The NFL’s Dumb Instant Replay Rule


Dumb, dumb, dumb.  I guess I wouldn’t be so upset with the NFL if it weren’t that college football has handled the instant replay issue so well.  The college system isn’t perfect, but it gets to the correct result, correcting egregious mistakes, and does it quickly.

The NFL is always learning.  This year they learned that helmet to helmet hits resulting in concussions, and cheapo replacement officials were not good for the game.  Hopefully, they will learn that the purpose of instant replay should be to obtain the correct result.  It should not be driven by some arcane system made up of red flags, time outs, and hooded monitors.

For years, the NFL had no instant replay system for fear that it would slow up the game.  It’s better to be wrong than go over their allotted TV time.  Then, they came up with the red flag system where the coach could challenge a call two or three times a game, by throwing a red flag on the field.  This, of course, has to be done before the next play.  If the coach throws the flag and no one sees it (it has happened), it’s just like the tree that falls in the forest and no one hears it.  Neither makes any noise.

The challenging coach loses a time out if he loses a challenge.  If he has used all of his time outs in a particular half, then he can’t challenge.  So in the first half of the Green Bay game against Minnesota last week, Green Bay was out of time outs.  Minnesota was credited with a completed pass, but the replay showed clearly that the ball hit the ground.  It was obvious to all.  But the play was not in the last two minutes of the half (where there are booth replays) and since Green Bay had no time outs left, they could not challenge.  They still had another challenge, but would have to wait till the second half, when they had a new batch of time outs.

In the NFL, all challenges are decided by the referee on the field.  The red flag is thrown.  The referee goes over to the sidelines and talks to the challenging coach.  Then the referee announces to the crowd what every one already knows.  Then the ref goes over to the “Field Level Monitor” – the hooded thing-a-ma-jig.  The NFL rules state that he can only spend 60 seconds under the hood.  This was to speed up the game.  But no time limit was set for how long he may chat with the “replay official” in the “replay booth” before he goes under the hood or after he comes back out.  The whole think is like Kabuki Theatre.  Eventually, the referee will announce whether the play stands or is reversed.  If the play stands, the challenging team loses a time out.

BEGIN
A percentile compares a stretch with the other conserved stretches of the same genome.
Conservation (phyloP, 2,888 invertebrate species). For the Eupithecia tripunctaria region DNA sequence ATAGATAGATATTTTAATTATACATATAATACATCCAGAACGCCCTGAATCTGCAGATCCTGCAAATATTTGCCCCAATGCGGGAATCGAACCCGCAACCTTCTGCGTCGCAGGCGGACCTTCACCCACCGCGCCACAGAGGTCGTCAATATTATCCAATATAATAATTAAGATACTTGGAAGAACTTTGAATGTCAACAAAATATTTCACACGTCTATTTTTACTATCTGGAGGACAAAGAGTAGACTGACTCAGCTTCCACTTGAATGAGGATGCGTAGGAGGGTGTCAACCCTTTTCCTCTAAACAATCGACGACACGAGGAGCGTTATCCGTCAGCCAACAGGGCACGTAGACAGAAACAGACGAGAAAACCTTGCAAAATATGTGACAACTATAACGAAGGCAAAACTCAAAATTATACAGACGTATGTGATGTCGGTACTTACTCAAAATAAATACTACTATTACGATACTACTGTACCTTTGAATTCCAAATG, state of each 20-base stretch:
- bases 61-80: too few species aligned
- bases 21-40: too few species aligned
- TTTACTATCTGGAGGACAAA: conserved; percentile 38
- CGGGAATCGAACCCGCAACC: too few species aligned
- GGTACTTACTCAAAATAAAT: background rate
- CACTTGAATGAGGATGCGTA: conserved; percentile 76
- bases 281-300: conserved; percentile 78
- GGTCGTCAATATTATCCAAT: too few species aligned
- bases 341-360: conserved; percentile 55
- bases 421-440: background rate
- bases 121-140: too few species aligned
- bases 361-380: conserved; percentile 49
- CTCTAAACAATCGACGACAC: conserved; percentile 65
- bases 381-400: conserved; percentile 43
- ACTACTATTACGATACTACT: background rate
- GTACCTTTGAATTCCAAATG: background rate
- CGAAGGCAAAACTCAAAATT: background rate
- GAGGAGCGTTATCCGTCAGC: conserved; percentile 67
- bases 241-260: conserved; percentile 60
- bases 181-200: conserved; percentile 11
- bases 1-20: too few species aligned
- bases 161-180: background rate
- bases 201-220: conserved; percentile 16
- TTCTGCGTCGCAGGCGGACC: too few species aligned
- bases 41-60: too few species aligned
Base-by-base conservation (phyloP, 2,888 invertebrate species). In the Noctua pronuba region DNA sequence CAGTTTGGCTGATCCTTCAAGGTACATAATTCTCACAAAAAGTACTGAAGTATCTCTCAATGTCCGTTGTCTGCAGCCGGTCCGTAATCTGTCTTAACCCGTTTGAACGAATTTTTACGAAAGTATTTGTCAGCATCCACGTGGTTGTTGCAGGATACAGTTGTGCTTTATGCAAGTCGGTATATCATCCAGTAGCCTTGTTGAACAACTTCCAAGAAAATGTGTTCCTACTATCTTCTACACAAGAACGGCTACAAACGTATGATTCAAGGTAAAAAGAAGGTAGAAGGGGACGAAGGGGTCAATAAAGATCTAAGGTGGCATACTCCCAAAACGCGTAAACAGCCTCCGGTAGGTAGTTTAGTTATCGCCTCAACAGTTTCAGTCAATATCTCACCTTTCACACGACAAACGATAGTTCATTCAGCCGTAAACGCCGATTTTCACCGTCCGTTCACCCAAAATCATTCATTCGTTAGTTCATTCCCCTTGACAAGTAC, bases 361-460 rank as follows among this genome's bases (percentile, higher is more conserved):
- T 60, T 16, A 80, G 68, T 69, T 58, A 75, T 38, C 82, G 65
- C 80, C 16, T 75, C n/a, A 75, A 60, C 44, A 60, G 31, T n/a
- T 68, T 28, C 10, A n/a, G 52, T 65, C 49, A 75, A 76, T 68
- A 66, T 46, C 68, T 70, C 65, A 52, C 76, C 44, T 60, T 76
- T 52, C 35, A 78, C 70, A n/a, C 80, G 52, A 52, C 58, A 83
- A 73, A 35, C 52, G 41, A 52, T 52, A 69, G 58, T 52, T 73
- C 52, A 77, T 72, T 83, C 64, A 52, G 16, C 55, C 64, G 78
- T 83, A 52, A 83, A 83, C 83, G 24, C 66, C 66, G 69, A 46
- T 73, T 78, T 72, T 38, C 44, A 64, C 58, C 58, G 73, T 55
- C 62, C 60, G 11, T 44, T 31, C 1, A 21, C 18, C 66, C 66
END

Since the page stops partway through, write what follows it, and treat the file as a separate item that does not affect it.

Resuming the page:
On Thanksgiving Day, the Houston Texans were in Detroit.  On one play, the officials determined that the Texans had scored a touchdown.  In fact, the runner’s knee and elbow were on the ground before he scored.  Detroit’s coach Jim Schwartz, threw his red flag.  Ah, but wait!  Scoring plays are automatically reviewed.  Schwartz should not have thrown his silly red flag.  That constituted a 15 yard unsportsmanlike conduct penalty.  AND, teams who are penalized are not permitted the benefit of a challenge review.  Thus, the touchdown counted even though the runner was clearly down before the score.

I’m sorry, but I thought the idea of replay was to get the thing right.  The rule is “indisputable video evidence.”  If there is indisputable video evidence that the call on the field was wrong, then it is reversed.  If it can’t be positively decided the tie goes to the runner. No, no.  That’s a different game.  If it can’t be decided, the play stands as called on the field.

I think almost all challenges are ruled on correctly and it is amazing how many times the real (not rental) officials on the field get it right.  But my complaint is, should a horrible call stand just because the coach doesn’t have another challenge?  Or, even worse, he has a challenge, but no time outs?  Should a team be poorly treated because the officials have made so many bad calls that all the team’s challenges are exhausted?

That can’t happen in college ball.  There are a lot more reviews and they do it in less time.  No Kabuki Theatre.  The NFL needs to adopt the college review procedures.  I know, I know.  When pigs fly.  Did I really say that?

Written by PJ Rice at www.ricequips.com

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